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Nevada followed in the footsteps of Maine last week and enacted legislation that requires large private-sector employers to provide paid leave that can be used for any purpose. Senate Bill No. 312’s provisions go into effect on January 1, 2020.

Paid Leave Entitlement

Nevada’s paid leave law requires employers with 50 or more employees to provide eligible employees with 0.01923 hours of paid leave for each hour worked in a benefit year, which is defined as a “365-day period.” If you do the math, this means that an employee who works 40 hours per week for one year is entitled to approximately 40 hours of paid leave.

Part-time employees accrue paid leave pursuant to the same formula. But temporary, seasonal, and on-call workers are excluded from coverage.

Interestingly, under the law, not only can the leave be taken for any purpose, but the employee taking leave is excused from providing his or her employer with a reason for the requested leave. An employee requesting leave is still required to provide the employer with notice of his or her intent to use the paid leave as soon as practicable.

Restrictions on Paid Leave                          

While the new law empowers employees to take paid time off for any reason, the legislation permits employers to impose a number of restrictions on leave usage. Nevada employers may:

  • Require that employees use paid leave in a minimum time increment – but the increment imposed cannot exceed 4 hours;
  • Mandate a waiting period that prohibits leave usage for up to 90 days following employees’ date of hire;
  • Limit employees’ paid leave usage to 40 hours in a benefit year, regardless of the amount of paid leave the employee has available;
  • Cap the amount of accrued paid leave that employees can carry over to a new benefit year at 40 hours; and
  • Decline to pay out employees for any unused, accrued paid leave upon separation from the organization.

Use of Alternative Leave Programs

Employers that already have a paid leave program or policy in place that meets or exceeds the law’s requirements – or choose to implement one prior to January 1, 2020 – are not required to adhere to the established accrual rate or impose the leave usage restrictions specified in the law. However, the employer’s leave program (including one set forth in a collective bargaining agreement) must provide at least an equivalent amount of paid time off that may be used “for the same purposes and under the same conditions” described in the law.

Employers may forgo the accrual system entirely and use an up-front (a.k.a. front-loaded) paid time off system if preferred. Under this method, an employer provides an employee’s full entitlement of paid leave at the outset of the benefit year and does not require accrual prior to usage. This system can be easier for employers from an administrative perspective, but could ultimately result in a bigger headache if an employee works more hours than expected and is shorted paid leave as compared to the formula established by the Nevada legislature.

The Pay in Paid Leave

Employers must compensate an employee for paid leave at the rate the employee is earning at the time the employee takes the leave. This may be a simple determination for hourly employees with a single rate of pay. But if the employee is, for example, salaried, commissioned, a piece rate worker, or subject to different pay rates, a specific calculation must be performed. The compensation for paid leave must be determined by dividing the employee’s total wages earned (including non-discretionary bonuses) during the preceding 90 days by the number of hours worked during that same period. Note that employers may exclude from the calculation overtime compensation, tips, pay for holidays not worked, and discretionary incentive payments.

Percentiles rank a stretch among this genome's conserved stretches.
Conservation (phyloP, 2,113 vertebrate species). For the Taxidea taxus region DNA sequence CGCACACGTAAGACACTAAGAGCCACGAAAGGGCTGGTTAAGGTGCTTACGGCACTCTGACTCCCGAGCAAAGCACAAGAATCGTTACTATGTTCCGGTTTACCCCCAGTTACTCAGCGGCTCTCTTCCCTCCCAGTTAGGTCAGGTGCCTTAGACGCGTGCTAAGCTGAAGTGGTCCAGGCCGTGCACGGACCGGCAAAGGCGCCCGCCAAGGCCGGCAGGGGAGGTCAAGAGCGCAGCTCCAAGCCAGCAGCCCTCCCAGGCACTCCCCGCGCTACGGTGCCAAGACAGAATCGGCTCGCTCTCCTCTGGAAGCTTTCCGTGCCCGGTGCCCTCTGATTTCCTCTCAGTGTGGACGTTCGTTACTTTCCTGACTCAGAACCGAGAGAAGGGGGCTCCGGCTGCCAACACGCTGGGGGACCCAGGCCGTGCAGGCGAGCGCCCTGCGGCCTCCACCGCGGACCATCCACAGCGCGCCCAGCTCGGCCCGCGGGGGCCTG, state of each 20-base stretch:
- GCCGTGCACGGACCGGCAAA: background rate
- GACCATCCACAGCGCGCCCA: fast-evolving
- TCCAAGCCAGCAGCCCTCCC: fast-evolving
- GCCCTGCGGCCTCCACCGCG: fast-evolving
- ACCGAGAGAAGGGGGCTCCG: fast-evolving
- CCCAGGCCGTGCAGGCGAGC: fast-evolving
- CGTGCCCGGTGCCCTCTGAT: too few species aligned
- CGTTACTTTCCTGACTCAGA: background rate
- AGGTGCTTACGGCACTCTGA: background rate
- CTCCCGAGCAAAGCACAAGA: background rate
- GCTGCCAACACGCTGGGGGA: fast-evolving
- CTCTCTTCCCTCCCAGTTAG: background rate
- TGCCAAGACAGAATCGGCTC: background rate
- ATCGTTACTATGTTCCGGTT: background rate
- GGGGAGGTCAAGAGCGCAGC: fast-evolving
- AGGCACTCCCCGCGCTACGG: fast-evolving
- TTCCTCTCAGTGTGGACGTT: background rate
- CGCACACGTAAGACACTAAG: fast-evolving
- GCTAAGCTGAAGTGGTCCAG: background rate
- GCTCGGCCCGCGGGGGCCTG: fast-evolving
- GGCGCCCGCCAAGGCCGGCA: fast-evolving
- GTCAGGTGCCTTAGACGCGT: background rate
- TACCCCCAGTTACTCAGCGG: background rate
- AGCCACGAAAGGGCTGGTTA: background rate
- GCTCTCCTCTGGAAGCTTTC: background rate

The paid leave must be paid out on the regularly scheduled payday, as if the employee had actually worked those hours.

Compliance for Employers

Senate Bill No. 312 requires that Nevada employers post a bulletin in the workplace describing the paid leave benefits afforded by the law. The Nevada Labor Commissioner is tasked with preparing such a bulletin and making it available to businesses online.

While the law does not require employers to provide notice of its provisions in a direct communication, employers that establish a new paid leave policy or modify an existing program to comply with the law would be well-advised to provide employees with a written copy in advance of the January 1, 2020 effective date.

Consequences for failure to comply with the law are significant – a violation is considered a misdemeanor and carries up to a $5,000 penalty.

 

Information provided on this blog is intended for general educational use. It is not intended to provide legal advice. ReedGroup does not provide legal services. Consult an attorney for legal advice on this or any other topic.

Sarah Wisor

Sarah Wisor

Sarah Wisor is Compliance and Employment Law Counsel at ReedGroup, dedicated to monitoring legal and regulatory developments to ensure compliance in the areas of accommodation and leave and absence management solutions. Prior to joining ReedGroup, Sarah practiced labor and employment law, including litigating employment discrimination cases, counseling employers regarding administration of leaves of absence, and authoring policies and handbooks. Sarah received her Juris Doctor degree from the University of Michigan Law School and her Bachelor of Science degree from Cornell University. She is a licensed attorney in Colorado.